M.O.B. (money over bitches)

Thug life ain't no good life, but it's my life.

But even as Watson vowed to make something of himself, he also revealed a troubling streak of fatalism. He told his mother he was memorizing the 23rd Psalm: "Yea, though I walk through the Valley of the Shadow of Death, I will fear no evil ..."

In early May Watson accompanied Luke Chery to a church youth service in Pompano Beach, and during the evening Luke saw a young man who "seemed to be lost" undergo a spiritual awakening. "He started shaking at one point," says Chery, also 19 years old, a second-year student at Miami-Dade Community College. "He felt something. He told me later, 'I know for a fact that I am a man of God.'"

On May 19 Luke picked up Lemage and Watson for Sunday services at his church. But when they arrived at the First Christian Church by Faith, on NW 119th Street at 8th Avenue, Lemage decided he did not want to go in because his hair is braided, and he knew the older Haitians inside would give him a hard time. "They don't want us to look like that," Lemage says.

Steve Satterwhite
Watson Chery, shortly before his murder, holds a friend's child and throws a Westside sign; his mother Catherine cries out for answers
Watson Chery, shortly before his murder, holds a friend's child and throws a Westside sign; his mother Catherine cries out for answers

So Lemage stayed in the car, and Watson -- even though his hair was cut short -- kept him company. "We really bonded, talking about life, the old days," recalls Lemage. "He told me he had a dream that impressed him. He said, 'I want to get my act straight.' He had reached that age, where he wanted to grow up, be a man."

The two also discussed music, and Lemage played a couple of CDs on which he had recorded some beats, or rhythm tracks. And suddenly Chery asked Lemage if he wanted to do a song about somebody dying. "It was his idea," says Lemage. "He said, 'Do a death song. You can do it about me.'"

Act of contrition

Watson Chery's murder chilled his friends. They don't believe he was involved in any of the earlier shootings, they say. But with Chery's death came rumors that more drive-bys were coming. "He was like the twelfth one hit, and the word was that it wasn't going to stop till they got 40," according to Lemage.

Now everyone is edgy. Many kids won't walk anywhere around North Miami. If they don't have a car and can't get a ride, they don't go. At home they watch for slow-moving cars going by. They sense danger. "It's like somebody is playing a game, and you don't know if you're in it," says Lemage.

Watson Chery's funeral was held at St. James Catholic Church on June 1. "It was crowded. Sad. Lot of people crying," says Luke Chery, one of two eulogists. He remembered Watson as the big brother he didn't have, and recalled his sense of humor and outgoing personality. "We were always clowning together, cracking jokes," says Chery. "We'd be riding in the car, he would, like, flick us in the head [with his fingers] and then look away. He was playful."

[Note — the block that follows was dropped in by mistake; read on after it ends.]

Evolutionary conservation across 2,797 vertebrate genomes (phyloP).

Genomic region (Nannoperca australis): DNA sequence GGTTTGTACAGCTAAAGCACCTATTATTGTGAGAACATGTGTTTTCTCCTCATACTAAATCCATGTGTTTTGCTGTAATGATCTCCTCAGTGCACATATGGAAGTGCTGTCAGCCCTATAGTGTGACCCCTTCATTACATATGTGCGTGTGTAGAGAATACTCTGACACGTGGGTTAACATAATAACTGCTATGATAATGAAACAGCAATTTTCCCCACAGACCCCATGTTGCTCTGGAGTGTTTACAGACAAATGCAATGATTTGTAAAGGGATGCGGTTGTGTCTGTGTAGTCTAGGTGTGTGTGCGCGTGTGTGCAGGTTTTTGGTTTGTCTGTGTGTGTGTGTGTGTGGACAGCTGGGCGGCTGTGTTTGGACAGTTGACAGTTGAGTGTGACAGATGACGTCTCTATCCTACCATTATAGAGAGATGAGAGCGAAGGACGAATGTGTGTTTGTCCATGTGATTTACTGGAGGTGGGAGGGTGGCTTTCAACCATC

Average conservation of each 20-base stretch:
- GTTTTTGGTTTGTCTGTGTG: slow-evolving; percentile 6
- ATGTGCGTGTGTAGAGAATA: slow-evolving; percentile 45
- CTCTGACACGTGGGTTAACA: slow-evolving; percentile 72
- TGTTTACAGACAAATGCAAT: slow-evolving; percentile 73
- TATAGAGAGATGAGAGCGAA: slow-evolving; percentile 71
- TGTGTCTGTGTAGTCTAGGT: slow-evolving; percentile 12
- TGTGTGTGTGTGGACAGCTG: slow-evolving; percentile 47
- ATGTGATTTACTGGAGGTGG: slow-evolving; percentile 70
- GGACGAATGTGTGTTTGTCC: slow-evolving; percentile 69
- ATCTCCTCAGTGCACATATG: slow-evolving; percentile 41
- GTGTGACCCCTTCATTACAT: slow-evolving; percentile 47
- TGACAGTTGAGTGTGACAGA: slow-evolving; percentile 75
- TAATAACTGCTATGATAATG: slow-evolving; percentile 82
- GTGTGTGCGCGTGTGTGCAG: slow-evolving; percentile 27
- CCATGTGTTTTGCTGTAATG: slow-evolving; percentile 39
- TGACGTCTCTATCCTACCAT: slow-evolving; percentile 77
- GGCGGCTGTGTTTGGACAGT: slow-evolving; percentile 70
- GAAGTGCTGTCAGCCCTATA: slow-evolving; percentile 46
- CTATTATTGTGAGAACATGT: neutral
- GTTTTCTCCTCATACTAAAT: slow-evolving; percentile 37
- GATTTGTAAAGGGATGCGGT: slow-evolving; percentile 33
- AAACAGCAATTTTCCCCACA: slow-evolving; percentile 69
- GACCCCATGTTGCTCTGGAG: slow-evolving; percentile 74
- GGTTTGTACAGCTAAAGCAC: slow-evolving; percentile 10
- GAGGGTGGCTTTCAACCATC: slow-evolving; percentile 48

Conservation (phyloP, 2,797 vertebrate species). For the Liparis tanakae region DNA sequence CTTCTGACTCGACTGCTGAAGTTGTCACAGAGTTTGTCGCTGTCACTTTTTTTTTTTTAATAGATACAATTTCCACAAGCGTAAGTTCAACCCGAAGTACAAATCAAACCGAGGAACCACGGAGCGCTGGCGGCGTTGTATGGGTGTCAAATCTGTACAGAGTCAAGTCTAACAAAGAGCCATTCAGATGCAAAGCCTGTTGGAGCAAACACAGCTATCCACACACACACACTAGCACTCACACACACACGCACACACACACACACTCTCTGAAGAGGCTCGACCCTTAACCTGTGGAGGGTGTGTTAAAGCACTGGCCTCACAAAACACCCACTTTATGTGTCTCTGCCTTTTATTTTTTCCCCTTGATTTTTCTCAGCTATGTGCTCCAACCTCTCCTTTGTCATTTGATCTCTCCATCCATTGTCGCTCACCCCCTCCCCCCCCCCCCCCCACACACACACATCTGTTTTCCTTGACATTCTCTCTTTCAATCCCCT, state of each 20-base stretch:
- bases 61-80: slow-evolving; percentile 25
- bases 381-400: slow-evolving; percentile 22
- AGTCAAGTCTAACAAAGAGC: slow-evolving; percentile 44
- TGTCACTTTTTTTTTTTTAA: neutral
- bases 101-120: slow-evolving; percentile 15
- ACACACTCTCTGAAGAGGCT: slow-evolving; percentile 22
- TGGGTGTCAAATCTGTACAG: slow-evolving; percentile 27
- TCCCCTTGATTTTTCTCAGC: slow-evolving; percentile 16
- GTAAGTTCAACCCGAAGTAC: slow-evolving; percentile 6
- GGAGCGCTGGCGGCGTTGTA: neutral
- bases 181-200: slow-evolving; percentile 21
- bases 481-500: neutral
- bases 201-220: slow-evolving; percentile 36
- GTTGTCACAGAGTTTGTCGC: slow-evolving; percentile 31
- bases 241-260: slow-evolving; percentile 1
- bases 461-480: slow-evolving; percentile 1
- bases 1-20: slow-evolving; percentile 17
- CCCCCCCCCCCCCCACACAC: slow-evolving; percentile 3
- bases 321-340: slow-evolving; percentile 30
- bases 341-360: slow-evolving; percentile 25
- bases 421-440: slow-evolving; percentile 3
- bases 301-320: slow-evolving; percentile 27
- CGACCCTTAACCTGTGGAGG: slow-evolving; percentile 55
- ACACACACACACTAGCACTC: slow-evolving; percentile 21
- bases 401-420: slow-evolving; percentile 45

The other eulogy was given by Tropnas, Watson's aunt, who read a typed, two-page tribute she'd written out. She recalled changing his diapers, taking him for his first haircut, drilling him on his multiplication tables, even talking to him "about the birds and bees."

"Sure, he got into his share of fistfights, but I mean he was a fighter at heart," Tropnas told 300 mourners. "Fearless. He lived fearlessly."

Outside the church plainclothes police officers videotaped the crowd from an unmarked car.

After the funeral Lemage decided to do something with a melody that he'd been carrying around in his head since the night he and Watson sat talking in the car. He wrote some lyrics. At Miami Norland Senior High, his alma mater, Lemage found a singer, Camille Harper. At a recording studio, he paid $50 for two hours. And with his prerecorded rhythm track in the background, Lemage and Harper made a CD. He gave copies to Watson's parents and several friends.

On an afternoon a few weeks ago Catherine and Ernest Chery play the song on a portable boombox that sits on a nightstand in their bedroom. The scene seems surreal. Ernest, who is 45 years old, kneels on the floor, bowing his head to the neatly made bed, as Catherine, weeping softly, slumps in the doorway. Above the hip-hop backbeat, Harper's voice soars into an infectious lament filled with street slang that sounds raw and foreign to the lost son's Creole-speaking parents.

The chorus of the song, called "Homie," goes like this:

I can't believe the niggas killed my homie;

Now you've gone, you got me feeling lonely;

We had some bigger dreams ever since we were shorties,

Now I'm screaming, God damn I miss my homie.

Among the several verses are references to Watson's days at Gratigny Elementary School and Thomas Jefferson Middle School, along with these couplets:

You know the hood shook up the day you died;

And that day, your momma, she cried.

When you was around,

You kept everybody laughing.

You was a boy

But the streets forced you to be a man.

Cops won't do shit,

So now it's up to us.

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